By Alexandra Zigomalas
Sara Lipton (ΦBK, Barnard College, 1984), professor of history at Stony Brook University and president of Phi Beta Kappa’s Alpha Beta of New York Chapter, has recently been elected to a three-year term as Councilor of the Medieval Academy of America.
Lipton has always been drawn to the wonders of medieval history. “I think it really started with fairytales, but then I just never outgrew it,” Lipton remarked. “When I found out fairytales were not realistic, and that the truth was dirtier and darker, I thought it was even cooler.” The desire to learn more about all things medieval led her to pursue a degree in medieval studies at Barnard College and to continue her education with graduate work in the field.
While pursuing a PhD in medieval studies at Yale, Lipton decided to take an interdisciplinary approach. “I was interested in what kind of diversity or multiculturalism there was in the Middle Ages, and there was very little work done at that point,” Lipton stated. After being advised to investigate Jewish-Christian relations, she began looking for a good source that had not been researched. With the help of an art history professor, Lipton came across a set of manuscripts that were very anti-Jewish. This focused study became the topic not only of her dissertation but also her first book, Images of Intolerance: The Representations of Jews and Judaism in the Bible moralisée (1999). However, Lipton began to question the larger context of this study. “I started wondering what is the bigger story, and where does this fit in the overall representation of Jews?” Lipton asked. From there, she decided to research Jewish depictions in Christian art, and her second book, Dark Mirror: The Medieval Origins of Anti-Jewish Iconography, was published in 2014.
Lipton has pursued her passion for medieval studies not only for her personal interest in the field but also because of the lessons the past holds. “Unless people study the past, whether it is the medieval past or the ancient past or the more recent past, we cannot understand the range of possibilities for human social and political organization,” she said. “People who do not study history tend to think that there is only one way to do things, and studying the Middle Ages shows that there are other ways to do things.”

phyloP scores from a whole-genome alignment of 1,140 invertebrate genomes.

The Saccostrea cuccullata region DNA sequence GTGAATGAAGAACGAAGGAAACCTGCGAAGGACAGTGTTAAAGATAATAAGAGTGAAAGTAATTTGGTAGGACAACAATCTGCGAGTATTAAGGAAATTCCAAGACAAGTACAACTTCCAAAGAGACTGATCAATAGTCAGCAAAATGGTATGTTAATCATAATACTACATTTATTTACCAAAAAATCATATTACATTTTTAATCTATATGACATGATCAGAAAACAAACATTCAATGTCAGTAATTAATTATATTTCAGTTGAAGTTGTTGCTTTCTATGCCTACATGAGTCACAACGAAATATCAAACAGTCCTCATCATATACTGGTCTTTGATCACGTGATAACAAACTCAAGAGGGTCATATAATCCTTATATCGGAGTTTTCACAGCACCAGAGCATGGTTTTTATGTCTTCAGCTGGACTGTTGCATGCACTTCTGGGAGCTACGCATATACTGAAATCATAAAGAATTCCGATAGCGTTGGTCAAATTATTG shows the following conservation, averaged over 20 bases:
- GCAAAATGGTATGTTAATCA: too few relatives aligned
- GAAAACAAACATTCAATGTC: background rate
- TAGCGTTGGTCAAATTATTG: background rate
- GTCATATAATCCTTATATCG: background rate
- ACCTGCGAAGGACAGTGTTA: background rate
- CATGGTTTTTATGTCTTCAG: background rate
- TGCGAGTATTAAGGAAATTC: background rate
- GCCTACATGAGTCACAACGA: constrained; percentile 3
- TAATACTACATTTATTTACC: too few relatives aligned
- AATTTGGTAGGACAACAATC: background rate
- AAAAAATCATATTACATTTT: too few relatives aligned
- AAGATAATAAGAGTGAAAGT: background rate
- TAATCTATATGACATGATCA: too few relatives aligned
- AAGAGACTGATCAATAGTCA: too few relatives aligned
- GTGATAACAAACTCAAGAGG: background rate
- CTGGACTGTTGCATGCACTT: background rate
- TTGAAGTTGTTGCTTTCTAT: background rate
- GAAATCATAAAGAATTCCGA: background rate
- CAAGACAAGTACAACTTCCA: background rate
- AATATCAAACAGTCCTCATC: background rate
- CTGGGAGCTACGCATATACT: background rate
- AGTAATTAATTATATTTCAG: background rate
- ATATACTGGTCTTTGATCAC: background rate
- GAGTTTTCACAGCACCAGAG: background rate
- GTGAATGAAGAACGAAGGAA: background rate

Because of her extensive work in the field of medieval studies, Lipton was elected Councilor of the Medieval Academy of America in January. Founded in Cambridge, Massachusetts, in 1925, the Academy is a leading institution for medieval studies in the United States. Lipton hopes to bring her interdisciplinary background to her new position. “One of the reasons I am very excited about being elected a councilor is because I’d like to try and figure out ways for the lucky people who have jobs and are at universities to make it more possible for young people who want to do interdisciplinary work to do it,” she explained. Lipton is also determined to continue the Academy’s preexisting work on creating an inclusive and diverse environment in the field. “As a woman and a child of immigrants, and as someone who works on religious and ethnic tolerance, I would like to help the Academy to continue their advocacy for greater openness, tolerance, and equality,” she said.
For Lipton, Phi Beta Kappa is much more than an honor society, and that’s not just because she’s president of the Stony Brook chapter. When she was elected to Phi Beta Kappa during her senior year of college, her father became quite emotional. “I am the youngest of six children,” she explained. “My father had served in World War II and gone to Rutgers on the G.I. Bill. He was the first person in his family to ever go to university, and he was elected to Phi Beta Kappa. Phi Beta Kappa was very important to him because he felt like he had arrived as an American, and that this was what he fought for.”
Lipton’s father held this honor as a secret because he did not want his children to feel the pressure to be elected Phi Beta Kappa. Lipton learned that none of her siblings had been elected, and that she had been her father’s last hope. “He gave me the key with actually his Yiddish name before he Americanized it, and so that is my Phi Beta Kappa key,” Lipton recalled. “It really meant something to me.”
Alexandra Zigomalas is a junior at Stony Brook University double majoring in history and art history. Stony Brook University is home to the Alpha Beta of New York Chapter of Phi Beta Kappa.